Ephedra use in a select group of adolescent athletes

Michael P. Schaefer, Jay Smith, Diane L. Dahm, Matthew C. Sorenson

Research output: Contribution to journalArticlepeer-review

2 Scopus citations

Abstract

Ephedra-containing dietary supplements are consumed to improve sports performace, but may carry risks of cardiac and neurological adverse events. Little is known of their use by young athletes. Our aim was to determine the prevalence and patterns of ephedra use among high school athletes. An anonymous survey was performed in Rochester, Minnesota on high school athletes who participated in fall sports during 2003-04. Parental consent was obtained for athletes under age 18 years. Surveys were distributed at preparticipation examinations and in-school survey stations. The response rate to the survey was 68.2%, or 311 respondents out of a possible 456 with consent (or 26% of all 1197 athletes eligible prior to the consent process). Seven of 311 (2.3%) respondents used dietary supplements containing ephedra. Only one of seven users (14.3%) knew that the supplements they used contained ephedra. Ephedra use was more common in boys (five) than girls (two). Ephedra use was only found in 17 and 18-year-olds. The most common sports among ephedra users were football, track and field, and weightlifting. This study suggests that Ephedra use was infrequent among the young athletes in this population. However, ephedra users were generally unaware that the dietary supplements they consumed contained ephedra. Users were more likely to participate in football, track and field, and weightlifting. Ephedra users were likely to obtain supplements from their peers, and were largely uninformed of the content of their supplements.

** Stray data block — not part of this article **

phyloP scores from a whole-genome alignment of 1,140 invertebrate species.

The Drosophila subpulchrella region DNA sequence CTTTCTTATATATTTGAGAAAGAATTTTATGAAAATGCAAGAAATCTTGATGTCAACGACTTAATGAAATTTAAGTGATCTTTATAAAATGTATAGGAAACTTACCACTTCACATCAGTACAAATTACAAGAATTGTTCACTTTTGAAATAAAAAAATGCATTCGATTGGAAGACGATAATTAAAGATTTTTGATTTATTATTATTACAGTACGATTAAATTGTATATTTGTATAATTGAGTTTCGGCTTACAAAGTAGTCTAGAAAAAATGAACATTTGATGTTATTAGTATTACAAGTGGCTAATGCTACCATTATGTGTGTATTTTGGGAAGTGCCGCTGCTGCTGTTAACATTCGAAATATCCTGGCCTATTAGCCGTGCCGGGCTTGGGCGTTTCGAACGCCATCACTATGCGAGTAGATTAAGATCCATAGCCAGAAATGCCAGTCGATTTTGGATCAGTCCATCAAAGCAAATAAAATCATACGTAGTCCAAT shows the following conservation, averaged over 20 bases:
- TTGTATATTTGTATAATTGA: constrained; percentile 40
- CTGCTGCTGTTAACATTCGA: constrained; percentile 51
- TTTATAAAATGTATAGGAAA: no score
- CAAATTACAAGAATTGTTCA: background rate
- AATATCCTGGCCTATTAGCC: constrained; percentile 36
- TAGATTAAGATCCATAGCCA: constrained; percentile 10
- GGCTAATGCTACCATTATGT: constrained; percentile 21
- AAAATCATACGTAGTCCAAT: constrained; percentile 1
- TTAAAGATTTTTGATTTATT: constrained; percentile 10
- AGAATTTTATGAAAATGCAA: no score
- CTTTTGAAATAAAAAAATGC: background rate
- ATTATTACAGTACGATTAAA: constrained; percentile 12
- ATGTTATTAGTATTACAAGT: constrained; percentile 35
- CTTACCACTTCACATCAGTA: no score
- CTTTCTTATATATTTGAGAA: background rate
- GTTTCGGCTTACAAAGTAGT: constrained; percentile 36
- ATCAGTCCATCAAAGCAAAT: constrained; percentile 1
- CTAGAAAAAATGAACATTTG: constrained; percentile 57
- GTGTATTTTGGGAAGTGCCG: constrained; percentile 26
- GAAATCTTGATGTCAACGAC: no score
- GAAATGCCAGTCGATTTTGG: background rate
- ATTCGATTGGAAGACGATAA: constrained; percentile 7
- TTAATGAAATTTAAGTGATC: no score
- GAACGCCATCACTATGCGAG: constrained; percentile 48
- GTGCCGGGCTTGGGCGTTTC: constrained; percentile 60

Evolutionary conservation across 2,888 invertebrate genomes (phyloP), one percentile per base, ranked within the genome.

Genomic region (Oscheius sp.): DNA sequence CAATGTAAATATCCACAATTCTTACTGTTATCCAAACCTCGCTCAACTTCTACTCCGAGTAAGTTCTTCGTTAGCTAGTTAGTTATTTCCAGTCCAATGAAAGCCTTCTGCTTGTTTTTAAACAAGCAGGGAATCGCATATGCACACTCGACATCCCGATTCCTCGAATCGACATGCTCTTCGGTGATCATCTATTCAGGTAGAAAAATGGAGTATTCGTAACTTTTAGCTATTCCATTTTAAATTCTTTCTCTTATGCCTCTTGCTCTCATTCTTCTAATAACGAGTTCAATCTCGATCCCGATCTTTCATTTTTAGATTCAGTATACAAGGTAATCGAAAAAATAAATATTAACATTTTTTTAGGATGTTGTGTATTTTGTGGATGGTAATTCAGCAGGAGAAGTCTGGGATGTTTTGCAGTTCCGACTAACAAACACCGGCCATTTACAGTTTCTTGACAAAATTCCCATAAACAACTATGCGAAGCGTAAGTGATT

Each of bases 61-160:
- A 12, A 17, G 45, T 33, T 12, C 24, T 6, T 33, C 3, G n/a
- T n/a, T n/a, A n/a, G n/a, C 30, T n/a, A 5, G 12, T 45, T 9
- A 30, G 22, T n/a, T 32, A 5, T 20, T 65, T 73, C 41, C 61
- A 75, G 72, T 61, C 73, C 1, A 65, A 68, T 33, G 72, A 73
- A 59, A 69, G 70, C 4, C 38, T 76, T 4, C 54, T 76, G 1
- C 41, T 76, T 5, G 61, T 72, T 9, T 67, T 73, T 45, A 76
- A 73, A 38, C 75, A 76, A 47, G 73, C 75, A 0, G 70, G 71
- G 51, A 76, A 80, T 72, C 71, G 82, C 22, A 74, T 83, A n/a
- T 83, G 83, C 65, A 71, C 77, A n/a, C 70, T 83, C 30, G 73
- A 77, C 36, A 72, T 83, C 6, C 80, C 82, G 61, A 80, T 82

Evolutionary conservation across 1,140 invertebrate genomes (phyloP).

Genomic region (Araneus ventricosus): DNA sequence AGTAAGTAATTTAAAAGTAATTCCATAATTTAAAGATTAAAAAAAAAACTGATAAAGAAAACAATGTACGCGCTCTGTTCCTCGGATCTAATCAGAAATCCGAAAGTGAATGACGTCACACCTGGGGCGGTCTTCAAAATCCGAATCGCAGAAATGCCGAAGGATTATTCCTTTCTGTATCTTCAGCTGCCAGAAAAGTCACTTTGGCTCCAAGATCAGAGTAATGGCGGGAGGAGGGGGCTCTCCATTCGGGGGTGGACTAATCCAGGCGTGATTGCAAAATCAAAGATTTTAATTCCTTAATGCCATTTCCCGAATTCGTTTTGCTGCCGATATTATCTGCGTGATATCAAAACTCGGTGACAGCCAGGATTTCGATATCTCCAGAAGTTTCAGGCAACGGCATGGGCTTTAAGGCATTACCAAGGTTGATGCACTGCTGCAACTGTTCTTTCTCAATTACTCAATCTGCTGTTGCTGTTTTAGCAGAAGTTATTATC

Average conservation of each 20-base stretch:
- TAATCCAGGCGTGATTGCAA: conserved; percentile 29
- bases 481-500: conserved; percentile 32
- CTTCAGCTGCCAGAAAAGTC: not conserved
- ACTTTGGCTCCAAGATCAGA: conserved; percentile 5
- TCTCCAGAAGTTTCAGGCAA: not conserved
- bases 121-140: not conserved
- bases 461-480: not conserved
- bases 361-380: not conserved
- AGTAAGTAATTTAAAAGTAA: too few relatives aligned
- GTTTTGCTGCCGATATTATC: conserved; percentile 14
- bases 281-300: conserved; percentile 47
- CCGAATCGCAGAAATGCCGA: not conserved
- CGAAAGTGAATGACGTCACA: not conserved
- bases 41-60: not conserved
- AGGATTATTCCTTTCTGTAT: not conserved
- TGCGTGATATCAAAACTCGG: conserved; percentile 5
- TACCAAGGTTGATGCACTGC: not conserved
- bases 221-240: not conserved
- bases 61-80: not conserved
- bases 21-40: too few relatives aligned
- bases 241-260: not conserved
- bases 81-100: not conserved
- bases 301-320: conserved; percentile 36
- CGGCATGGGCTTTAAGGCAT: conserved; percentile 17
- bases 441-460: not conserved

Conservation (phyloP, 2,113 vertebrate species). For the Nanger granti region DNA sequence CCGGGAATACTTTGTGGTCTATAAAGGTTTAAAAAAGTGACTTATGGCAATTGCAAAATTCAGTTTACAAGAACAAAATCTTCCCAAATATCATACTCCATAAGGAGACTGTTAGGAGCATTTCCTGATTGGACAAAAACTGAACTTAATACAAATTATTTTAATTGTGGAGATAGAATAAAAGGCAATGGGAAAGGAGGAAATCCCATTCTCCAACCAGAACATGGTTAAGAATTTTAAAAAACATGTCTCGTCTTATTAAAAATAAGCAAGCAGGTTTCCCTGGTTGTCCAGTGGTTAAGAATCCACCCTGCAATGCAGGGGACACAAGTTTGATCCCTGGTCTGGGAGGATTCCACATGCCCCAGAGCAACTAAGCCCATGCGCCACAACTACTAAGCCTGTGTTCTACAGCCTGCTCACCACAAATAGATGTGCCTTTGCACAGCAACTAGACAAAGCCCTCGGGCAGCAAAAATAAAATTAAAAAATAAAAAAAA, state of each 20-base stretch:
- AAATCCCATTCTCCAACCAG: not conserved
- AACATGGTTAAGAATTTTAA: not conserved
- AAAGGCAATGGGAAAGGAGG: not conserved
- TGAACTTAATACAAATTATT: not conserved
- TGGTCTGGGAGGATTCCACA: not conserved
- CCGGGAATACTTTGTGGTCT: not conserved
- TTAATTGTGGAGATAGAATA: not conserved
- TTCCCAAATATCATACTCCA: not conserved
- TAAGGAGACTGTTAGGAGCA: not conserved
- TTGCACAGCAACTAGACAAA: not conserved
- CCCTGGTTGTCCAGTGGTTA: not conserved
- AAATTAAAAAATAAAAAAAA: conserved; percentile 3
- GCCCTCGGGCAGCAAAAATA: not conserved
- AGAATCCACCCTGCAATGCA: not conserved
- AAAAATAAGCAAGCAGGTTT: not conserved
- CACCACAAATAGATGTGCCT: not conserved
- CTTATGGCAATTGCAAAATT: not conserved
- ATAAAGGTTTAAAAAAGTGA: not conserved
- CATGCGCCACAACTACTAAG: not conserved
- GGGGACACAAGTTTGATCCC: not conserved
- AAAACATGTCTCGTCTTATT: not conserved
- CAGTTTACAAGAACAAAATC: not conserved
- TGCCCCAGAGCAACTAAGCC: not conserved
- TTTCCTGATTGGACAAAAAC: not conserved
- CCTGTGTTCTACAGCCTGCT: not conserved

Original languageEnglish (US)
Pages (from-to)407-414
Number of pages8
JournalJournal of Sports Science and Medicine
Volume5
Issue number3
StatePublished - Sep 14 2006

Keywords

  • Ephedrine
  • Ergogenic
  • Performance enhancement
  • Sports
  • Supplements

ASJC Scopus subject areas

  • Orthopedics and Sports Medicine
  • Physical Therapy, Sports Therapy and Rehabilitation

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